Tuesday, May 1, 2007

Nailed It

I've always bristled at that authoritarian streak (mostly on the right) that likes to tell me the president is my "commander in chief." As a civilian, the president is not only not my commander, he is my elected official; if anything, I am atop his chain of command. If the president were commander in chief of all citizens, that would make him an awful lot like an emperor or a king, and I seem to recall that monarchy is a system of government rather frowned upon by the wise men who framed our constitution.

Gary Wills, professor emeritus of history at Northwestern University, takes this quasi-fascist fantasy back to constitution class, and scratches an itch I've had for quite a while:

The president is not the commander in chief of civilians. He is not even commander in chief of National Guard troops unless and until they are federalized. The Constitution is clear on this: “The president shall be commander in chief of the Army and Navy of the United States, and of the militia of the several states, when called into the actual service of the United States.”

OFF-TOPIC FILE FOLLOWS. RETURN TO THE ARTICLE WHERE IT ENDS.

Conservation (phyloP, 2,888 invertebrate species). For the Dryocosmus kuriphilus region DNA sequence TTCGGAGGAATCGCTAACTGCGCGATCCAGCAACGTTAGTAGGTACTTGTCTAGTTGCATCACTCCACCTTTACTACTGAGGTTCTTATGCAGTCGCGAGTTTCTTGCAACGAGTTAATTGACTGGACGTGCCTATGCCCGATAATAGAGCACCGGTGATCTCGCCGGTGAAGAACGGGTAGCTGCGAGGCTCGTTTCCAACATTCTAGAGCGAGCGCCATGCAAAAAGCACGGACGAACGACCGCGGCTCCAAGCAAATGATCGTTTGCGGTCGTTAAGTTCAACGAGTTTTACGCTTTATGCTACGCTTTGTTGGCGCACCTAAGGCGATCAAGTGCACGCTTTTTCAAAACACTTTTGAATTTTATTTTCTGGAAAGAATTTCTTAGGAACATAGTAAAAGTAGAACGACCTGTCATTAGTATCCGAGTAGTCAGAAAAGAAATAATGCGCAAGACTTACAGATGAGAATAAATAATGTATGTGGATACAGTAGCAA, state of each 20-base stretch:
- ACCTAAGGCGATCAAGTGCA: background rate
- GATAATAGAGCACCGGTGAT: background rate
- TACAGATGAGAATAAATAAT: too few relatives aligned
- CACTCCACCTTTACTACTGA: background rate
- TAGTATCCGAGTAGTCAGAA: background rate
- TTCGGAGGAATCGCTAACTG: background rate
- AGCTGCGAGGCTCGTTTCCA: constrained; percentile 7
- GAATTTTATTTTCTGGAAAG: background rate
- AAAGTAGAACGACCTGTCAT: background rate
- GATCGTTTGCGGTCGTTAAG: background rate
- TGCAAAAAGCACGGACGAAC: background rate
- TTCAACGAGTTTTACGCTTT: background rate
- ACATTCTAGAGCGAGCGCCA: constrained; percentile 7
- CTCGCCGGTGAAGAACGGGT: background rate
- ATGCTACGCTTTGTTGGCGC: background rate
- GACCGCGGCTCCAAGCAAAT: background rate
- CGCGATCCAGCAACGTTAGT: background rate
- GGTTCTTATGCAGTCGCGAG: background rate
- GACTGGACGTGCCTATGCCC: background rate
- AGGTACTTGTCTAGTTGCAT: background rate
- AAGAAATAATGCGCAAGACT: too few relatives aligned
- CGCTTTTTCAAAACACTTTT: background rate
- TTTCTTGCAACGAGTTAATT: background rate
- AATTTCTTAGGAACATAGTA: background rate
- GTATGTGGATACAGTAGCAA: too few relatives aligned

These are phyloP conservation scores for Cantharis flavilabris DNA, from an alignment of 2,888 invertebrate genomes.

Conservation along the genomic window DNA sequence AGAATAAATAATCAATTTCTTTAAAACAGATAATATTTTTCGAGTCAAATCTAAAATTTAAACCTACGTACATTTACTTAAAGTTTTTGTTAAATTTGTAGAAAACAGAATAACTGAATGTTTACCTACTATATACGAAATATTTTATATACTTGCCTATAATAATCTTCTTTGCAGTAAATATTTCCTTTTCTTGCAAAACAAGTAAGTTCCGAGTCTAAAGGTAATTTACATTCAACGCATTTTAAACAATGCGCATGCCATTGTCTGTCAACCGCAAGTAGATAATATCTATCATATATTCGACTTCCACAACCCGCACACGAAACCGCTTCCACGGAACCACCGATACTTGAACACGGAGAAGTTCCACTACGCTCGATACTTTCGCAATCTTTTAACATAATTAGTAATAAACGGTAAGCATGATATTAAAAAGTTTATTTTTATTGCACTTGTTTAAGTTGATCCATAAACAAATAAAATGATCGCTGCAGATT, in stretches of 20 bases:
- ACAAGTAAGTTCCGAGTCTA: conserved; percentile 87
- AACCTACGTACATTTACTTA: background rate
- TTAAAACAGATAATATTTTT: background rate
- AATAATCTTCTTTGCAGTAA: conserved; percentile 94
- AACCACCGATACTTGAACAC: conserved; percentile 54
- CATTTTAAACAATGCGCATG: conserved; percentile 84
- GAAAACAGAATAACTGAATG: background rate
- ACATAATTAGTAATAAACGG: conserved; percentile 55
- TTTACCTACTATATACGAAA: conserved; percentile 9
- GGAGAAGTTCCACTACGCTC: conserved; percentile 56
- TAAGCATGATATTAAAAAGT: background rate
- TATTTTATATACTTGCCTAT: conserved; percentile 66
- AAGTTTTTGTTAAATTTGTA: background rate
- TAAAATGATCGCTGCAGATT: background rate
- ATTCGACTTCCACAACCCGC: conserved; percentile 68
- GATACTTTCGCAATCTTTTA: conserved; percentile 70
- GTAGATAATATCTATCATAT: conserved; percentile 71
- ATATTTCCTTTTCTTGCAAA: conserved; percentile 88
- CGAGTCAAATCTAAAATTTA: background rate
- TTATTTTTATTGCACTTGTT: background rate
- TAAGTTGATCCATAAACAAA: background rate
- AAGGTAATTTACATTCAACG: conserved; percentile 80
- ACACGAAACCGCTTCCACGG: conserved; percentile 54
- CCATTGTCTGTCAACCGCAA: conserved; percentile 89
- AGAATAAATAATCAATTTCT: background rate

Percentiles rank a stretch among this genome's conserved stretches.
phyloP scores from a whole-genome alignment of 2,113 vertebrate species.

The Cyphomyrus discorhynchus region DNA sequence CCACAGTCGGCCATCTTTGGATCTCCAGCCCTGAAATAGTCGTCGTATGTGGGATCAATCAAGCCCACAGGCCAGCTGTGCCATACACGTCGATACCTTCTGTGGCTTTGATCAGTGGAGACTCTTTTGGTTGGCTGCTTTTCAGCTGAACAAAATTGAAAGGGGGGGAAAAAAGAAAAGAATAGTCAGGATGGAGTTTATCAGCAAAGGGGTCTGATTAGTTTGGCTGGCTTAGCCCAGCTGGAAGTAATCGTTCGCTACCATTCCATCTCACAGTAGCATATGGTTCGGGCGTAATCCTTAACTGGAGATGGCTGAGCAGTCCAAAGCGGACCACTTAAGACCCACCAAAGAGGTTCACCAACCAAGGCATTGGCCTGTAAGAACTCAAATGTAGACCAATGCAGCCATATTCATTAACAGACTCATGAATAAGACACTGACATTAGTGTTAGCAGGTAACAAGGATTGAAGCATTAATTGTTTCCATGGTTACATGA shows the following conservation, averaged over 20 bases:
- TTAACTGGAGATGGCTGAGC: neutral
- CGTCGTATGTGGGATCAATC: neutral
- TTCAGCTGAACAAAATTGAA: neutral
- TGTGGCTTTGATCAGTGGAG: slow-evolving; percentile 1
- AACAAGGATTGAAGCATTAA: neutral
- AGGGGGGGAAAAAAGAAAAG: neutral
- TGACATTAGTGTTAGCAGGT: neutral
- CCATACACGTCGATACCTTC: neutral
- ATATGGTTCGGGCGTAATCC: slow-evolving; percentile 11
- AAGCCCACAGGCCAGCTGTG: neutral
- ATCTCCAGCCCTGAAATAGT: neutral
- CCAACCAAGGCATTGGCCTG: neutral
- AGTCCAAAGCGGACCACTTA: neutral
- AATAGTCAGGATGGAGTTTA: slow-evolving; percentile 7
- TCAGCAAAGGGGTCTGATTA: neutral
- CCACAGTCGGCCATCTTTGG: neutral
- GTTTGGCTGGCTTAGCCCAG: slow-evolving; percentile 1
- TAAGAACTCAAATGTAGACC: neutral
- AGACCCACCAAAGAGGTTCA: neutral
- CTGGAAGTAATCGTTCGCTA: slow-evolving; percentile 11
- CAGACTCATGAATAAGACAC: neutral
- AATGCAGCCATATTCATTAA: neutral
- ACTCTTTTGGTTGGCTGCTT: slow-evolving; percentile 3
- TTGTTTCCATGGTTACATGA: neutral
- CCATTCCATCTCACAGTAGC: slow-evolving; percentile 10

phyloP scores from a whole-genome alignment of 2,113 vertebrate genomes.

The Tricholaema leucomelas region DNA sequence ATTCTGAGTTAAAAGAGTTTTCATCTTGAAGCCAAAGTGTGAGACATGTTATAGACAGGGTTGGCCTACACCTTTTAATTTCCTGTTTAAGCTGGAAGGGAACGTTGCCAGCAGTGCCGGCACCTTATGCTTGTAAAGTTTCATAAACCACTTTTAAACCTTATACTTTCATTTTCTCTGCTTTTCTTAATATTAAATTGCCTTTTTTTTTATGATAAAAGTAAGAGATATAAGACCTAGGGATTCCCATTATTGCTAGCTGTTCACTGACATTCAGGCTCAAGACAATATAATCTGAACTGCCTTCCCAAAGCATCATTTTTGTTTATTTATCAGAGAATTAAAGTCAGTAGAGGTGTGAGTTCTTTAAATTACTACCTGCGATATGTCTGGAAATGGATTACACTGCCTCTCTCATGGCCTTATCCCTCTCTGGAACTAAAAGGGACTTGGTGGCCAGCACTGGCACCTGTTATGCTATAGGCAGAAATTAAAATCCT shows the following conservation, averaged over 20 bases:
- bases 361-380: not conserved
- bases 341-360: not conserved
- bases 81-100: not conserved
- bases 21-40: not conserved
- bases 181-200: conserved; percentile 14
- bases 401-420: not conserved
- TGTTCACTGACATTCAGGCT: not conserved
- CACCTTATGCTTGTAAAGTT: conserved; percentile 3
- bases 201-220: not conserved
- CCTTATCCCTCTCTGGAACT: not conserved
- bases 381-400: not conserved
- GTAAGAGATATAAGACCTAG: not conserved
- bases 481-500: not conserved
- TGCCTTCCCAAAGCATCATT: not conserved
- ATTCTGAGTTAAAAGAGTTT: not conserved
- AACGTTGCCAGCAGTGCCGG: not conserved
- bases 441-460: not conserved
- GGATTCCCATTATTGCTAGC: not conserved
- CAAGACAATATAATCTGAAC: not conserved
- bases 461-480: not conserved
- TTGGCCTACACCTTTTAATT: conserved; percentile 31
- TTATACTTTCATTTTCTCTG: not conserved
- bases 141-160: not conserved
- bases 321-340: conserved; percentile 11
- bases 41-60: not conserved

When Abraham Lincoln took actions based on military considerations, he gave himself the proper title, “commander in chief of the Army and Navy of the United States.” That title is rarely — more like never — heard today. It is just “commander in chief,” or even “commander in chief of the United States.” This reflects the increasing militarization of our politics.